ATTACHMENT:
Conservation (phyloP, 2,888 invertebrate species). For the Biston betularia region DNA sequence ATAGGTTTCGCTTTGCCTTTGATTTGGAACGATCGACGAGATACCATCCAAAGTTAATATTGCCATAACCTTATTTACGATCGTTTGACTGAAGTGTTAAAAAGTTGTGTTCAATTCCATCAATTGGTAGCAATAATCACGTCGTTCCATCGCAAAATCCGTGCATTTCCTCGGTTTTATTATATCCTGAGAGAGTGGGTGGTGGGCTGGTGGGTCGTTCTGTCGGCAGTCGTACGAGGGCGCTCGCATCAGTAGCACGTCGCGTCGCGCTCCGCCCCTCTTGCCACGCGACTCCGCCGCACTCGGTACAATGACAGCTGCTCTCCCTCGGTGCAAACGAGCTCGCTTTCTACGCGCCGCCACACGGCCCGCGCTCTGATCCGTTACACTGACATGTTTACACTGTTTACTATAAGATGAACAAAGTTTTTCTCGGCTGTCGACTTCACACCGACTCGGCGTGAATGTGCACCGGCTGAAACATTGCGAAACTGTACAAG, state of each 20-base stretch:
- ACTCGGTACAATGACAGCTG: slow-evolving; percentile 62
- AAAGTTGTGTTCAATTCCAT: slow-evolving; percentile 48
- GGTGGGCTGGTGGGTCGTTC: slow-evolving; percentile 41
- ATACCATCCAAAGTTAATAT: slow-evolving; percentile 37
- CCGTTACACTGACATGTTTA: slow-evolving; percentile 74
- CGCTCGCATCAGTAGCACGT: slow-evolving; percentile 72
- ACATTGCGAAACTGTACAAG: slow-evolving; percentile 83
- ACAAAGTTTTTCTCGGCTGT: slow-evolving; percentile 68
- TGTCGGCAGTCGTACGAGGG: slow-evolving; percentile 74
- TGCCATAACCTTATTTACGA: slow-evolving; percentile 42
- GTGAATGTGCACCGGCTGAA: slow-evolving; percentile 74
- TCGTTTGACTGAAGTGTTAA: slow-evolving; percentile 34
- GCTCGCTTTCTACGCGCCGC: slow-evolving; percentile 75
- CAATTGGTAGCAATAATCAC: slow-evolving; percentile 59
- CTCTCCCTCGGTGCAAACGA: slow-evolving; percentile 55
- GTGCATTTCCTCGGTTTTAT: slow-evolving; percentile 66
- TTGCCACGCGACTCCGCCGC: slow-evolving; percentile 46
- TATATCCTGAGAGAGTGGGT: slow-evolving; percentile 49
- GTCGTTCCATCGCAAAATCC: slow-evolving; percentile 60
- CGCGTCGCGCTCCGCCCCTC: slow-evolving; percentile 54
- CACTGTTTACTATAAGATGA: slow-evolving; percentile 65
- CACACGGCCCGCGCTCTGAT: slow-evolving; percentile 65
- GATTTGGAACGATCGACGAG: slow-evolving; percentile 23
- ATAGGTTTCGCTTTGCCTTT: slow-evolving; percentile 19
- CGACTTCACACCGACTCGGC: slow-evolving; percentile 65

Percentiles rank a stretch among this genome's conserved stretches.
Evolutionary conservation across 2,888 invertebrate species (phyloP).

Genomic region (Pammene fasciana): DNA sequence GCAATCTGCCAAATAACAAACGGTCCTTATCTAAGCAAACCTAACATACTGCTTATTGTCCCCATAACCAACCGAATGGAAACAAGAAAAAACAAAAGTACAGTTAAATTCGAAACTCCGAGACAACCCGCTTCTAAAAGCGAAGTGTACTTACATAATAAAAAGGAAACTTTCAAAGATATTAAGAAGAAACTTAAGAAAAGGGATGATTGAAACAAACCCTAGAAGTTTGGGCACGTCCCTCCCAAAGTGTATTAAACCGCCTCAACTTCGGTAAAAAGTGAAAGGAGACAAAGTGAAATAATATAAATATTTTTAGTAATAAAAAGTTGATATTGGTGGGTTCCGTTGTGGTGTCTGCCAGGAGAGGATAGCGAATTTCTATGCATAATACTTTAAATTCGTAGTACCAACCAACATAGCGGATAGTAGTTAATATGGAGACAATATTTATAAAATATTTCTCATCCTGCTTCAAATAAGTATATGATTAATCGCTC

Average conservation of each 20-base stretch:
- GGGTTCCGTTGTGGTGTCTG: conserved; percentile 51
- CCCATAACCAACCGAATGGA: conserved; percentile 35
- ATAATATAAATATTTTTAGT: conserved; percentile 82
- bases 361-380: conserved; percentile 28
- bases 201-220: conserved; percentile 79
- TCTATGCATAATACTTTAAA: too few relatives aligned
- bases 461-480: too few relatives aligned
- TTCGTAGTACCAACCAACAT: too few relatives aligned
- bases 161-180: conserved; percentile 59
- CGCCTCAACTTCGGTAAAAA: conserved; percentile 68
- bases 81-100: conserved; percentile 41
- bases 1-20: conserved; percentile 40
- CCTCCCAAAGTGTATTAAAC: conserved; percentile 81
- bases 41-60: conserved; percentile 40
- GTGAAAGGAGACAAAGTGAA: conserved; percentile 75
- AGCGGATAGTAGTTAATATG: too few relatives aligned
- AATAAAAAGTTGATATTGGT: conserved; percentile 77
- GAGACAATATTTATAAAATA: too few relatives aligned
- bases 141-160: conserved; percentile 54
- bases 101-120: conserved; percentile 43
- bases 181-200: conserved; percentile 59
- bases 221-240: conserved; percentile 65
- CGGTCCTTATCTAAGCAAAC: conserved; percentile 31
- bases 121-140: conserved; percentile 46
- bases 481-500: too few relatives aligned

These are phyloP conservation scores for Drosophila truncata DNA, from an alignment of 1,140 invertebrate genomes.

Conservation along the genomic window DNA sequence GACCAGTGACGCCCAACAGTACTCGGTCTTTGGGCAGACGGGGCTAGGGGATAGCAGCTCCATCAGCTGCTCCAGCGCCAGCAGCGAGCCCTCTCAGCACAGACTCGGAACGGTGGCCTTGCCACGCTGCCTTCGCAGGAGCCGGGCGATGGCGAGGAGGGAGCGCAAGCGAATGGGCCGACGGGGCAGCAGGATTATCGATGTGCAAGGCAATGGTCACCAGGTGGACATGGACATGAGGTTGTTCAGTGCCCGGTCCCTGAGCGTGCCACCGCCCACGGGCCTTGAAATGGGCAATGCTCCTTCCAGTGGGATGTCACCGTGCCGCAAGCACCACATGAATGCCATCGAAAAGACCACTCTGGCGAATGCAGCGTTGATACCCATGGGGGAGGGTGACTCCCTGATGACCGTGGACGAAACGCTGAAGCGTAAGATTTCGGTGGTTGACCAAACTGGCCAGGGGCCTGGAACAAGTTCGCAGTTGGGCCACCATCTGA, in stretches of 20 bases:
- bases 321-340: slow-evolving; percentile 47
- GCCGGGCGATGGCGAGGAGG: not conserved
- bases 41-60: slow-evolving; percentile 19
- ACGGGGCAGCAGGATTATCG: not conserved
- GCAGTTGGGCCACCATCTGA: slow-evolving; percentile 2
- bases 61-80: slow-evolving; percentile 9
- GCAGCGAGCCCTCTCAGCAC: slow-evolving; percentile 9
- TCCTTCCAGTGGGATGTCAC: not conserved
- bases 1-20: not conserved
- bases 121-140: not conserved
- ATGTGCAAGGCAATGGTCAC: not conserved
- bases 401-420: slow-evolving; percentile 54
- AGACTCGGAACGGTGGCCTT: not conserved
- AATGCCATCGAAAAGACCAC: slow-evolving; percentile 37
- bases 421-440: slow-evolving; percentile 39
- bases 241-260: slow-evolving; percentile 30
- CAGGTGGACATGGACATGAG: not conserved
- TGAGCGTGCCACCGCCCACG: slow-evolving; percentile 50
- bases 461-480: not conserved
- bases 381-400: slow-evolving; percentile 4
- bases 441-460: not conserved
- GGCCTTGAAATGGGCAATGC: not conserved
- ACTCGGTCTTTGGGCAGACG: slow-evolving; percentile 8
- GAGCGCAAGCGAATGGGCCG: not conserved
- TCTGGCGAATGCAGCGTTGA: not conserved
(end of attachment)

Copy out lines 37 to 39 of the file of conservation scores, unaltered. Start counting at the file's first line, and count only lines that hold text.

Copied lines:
- bases 461-480: too few relatives aligned
- TTCGTAGTACCAACCAACAT: too few relatives aligned
- bases 161-180: conserved; percentile 59